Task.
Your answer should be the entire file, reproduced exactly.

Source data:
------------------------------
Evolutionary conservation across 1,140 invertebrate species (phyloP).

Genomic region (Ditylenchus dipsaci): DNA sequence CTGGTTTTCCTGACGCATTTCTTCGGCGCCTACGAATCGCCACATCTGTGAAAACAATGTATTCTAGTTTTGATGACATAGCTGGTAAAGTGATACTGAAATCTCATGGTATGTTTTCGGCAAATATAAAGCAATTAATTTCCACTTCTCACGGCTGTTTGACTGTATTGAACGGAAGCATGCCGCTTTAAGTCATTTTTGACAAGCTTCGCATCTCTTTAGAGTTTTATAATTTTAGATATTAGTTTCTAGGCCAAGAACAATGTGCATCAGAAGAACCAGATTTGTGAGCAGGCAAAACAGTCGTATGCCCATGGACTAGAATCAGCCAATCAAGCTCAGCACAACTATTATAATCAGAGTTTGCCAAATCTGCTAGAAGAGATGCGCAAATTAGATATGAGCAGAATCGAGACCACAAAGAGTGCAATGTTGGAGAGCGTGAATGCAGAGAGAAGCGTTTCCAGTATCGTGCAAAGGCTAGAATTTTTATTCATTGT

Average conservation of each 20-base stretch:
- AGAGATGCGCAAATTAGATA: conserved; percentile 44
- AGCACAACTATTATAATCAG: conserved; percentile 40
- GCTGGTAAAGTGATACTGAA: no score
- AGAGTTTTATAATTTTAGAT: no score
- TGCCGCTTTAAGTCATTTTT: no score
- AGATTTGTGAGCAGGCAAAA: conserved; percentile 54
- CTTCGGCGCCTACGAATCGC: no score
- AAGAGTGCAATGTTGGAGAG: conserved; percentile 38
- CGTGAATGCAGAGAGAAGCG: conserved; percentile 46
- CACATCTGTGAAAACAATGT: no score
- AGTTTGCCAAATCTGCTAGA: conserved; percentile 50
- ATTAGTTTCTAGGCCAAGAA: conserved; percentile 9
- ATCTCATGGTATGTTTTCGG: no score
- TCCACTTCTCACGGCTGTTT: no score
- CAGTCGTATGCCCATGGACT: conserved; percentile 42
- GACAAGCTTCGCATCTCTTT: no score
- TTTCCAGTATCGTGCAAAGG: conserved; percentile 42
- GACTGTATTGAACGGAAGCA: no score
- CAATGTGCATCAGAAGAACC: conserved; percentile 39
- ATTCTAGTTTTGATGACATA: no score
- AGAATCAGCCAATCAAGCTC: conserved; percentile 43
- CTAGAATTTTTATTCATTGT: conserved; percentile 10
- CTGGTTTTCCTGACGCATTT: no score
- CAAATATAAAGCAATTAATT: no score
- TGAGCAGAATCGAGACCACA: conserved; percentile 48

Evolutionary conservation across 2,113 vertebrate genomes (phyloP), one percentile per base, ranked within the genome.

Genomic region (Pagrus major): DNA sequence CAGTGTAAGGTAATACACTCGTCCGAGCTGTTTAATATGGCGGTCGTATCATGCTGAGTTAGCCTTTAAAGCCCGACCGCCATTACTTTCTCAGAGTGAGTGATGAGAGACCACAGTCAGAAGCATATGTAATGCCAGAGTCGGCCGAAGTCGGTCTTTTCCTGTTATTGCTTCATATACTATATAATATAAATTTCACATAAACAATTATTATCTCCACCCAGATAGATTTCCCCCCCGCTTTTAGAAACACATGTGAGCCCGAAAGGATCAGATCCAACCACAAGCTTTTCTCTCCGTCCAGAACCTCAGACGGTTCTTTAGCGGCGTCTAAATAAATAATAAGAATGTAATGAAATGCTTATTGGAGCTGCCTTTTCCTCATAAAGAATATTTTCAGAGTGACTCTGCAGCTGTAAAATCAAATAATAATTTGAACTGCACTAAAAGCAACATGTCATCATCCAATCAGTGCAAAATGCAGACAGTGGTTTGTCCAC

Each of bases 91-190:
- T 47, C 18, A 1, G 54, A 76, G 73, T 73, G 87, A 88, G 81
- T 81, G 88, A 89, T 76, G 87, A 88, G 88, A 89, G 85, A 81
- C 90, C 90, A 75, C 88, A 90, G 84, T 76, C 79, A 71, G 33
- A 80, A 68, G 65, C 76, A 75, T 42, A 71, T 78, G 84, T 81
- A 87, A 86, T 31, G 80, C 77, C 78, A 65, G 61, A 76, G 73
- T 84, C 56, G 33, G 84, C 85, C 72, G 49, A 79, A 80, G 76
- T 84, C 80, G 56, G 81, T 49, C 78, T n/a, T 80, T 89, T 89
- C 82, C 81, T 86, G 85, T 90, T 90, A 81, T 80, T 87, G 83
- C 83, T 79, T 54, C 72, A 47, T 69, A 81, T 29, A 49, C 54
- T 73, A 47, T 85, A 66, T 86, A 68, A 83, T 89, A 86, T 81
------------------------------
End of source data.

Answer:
Evolutionary conservation across 1,140 invertebrate species (phyloP).

Genomic region (Ditylenchus dipsaci): DNA sequence CTGGTTTTCCTGACGCATTTCTTCGGCGCCTACGAATCGCCACATCTGTGAAAACAATGTATTCTAGTTTTGATGACATAGCTGGTAAAGTGATACTGAAATCTCATGGTATGTTTTCGGCAAATATAAAGCAATTAATTTCCACTTCTCACGGCTGTTTGACTGTATTGAACGGAAGCATGCCGCTTTAAGTCATTTTTGACAAGCTTCGCATCTCTTTAGAGTTTTATAATTTTAGATATTAGTTTCTAGGCCAAGAACAATGTGCATCAGAAGAACCAGATTTGTGAGCAGGCAAAACAGTCGTATGCCCATGGACTAGAATCAGCCAATCAAGCTCAGCACAACTATTATAATCAGAGTTTGCCAAATCTGCTAGAAGAGATGCGCAAATTAGATATGAGCAGAATCGAGACCACAAAGAGTGCAATGTTGGAGAGCGTGAATGCAGAGAGAAGCGTTTCCAGTATCGTGCAAAGGCTAGAATTTTTATTCATTGT

Average conservation of each 20-base stretch:
- AGAGATGCGCAAATTAGATA: conserved; percentile 44
- AGCACAACTATTATAATCAG: conserved; percentile 40
- GCTGGTAAAGTGATACTGAA: no score
- AGAGTTTTATAATTTTAGAT: no score
- TGCCGCTTTAAGTCATTTTT: no score
- AGATTTGTGAGCAGGCAAAA: conserved; percentile 54
- CTTCGGCGCCTACGAATCGC: no score
- AAGAGTGCAATGTTGGAGAG: conserved; percentile 38
- CGTGAATGCAGAGAGAAGCG: conserved; percentile 46
- CACATCTGTGAAAACAATGT: no score
- AGTTTGCCAAATCTGCTAGA: conserved; percentile 50
- ATTAGTTTCTAGGCCAAGAA: conserved; percentile 9
- ATCTCATGGTATGTTTTCGG: no score
- TCCACTTCTCACGGCTGTTT: no score
- CAGTCGTATGCCCATGGACT: conserved; percentile 42
- GACAAGCTTCGCATCTCTTT: no score
- TTTCCAGTATCGTGCAAAGG: conserved; percentile 42
- GACTGTATTGAACGGAAGCA: no score
- CAATGTGCATCAGAAGAACC: conserved; percentile 39
- ATTCTAGTTTTGATGACATA: no score
- AGAATCAGCCAATCAAGCTC: conserved; percentile 43
- CTAGAATTTTTATTCATTGT: conserved; percentile 10
- CTGGTTTTCCTGACGCATTT: no score
- CAAATATAAAGCAATTAATT: no score
- TGAGCAGAATCGAGACCACA: conserved; percentile 48

Evolutionary conservation across 2,113 vertebrate genomes (phyloP), one percentile per base, ranked within the genome.

Genomic region (Pagrus major): DNA sequence CAGTGTAAGGTAATACACTCGTCCGAGCTGTTTAATATGGCGGTCGTATCATGCTGAGTTAGCCTTTAAAGCCCGACCGCCATTACTTTCTCAGAGTGAGTGATGAGAGACCACAGTCAGAAGCATATGTAATGCCAGAGTCGGCCGAAGTCGGTCTTTTCCTGTTATTGCTTCATATACTATATAATATAAATTTCACATAAACAATTATTATCTCCACCCAGATAGATTTCCCCCCCGCTTTTAGAAACACATGTGAGCCCGAAAGGATCAGATCCAACCACAAGCTTTTCTCTCCGTCCAGAACCTCAGACGGTTCTTTAGCGGCGTCTAAATAAATAATAAGAATGTAATGAAATGCTTATTGGAGCTGCCTTTTCCTCATAAAGAATATTTTCAGAGTGACTCTGCAGCTGTAAAATCAAATAATAATTTGAACTGCACTAAAAGCAACATGTCATCATCCAATCAGTGCAAAATGCAGACAGTGGTTTGTCCAC

Each of bases 91-190:
- T 47, C 18, A 1, G 54, A 76, G 73, T 73, G 87, A 88, G 81
- T 81, G 88, A 89, T 76, G 87, A 88, G 88, A 89, G 85, A 81
- C 90, C 90, A 75, C 88, A 90, G 84, T 76, C 79, A 71, G 33
- A 80, A 68, G 65, C 76, A 75, T 42, A 71, T 78, G 84, T 81
- A 87, A 86, T 31, G 80, C 77, C 78, A 65, G 61, A 76, G 73
- T 84, C 56, G 33, G 84, C 85, C 72, G 49, A 79, A 80, G 76
- T 84, C 80, G 56, G 81, T 49, C 78, T n/a, T 80, T 89, T 89
- C 82, C 81, T 86, G 85, T 90, T 90, A 81, T 80, T 87, G 83
- C 83, T 79, T 54, C 72, A 47, T 69, A 81, T 29, A 49, C 54
- T 73, A 47, T 85, A 66, T 86, A 68, A 83, T 89, A 86, T 81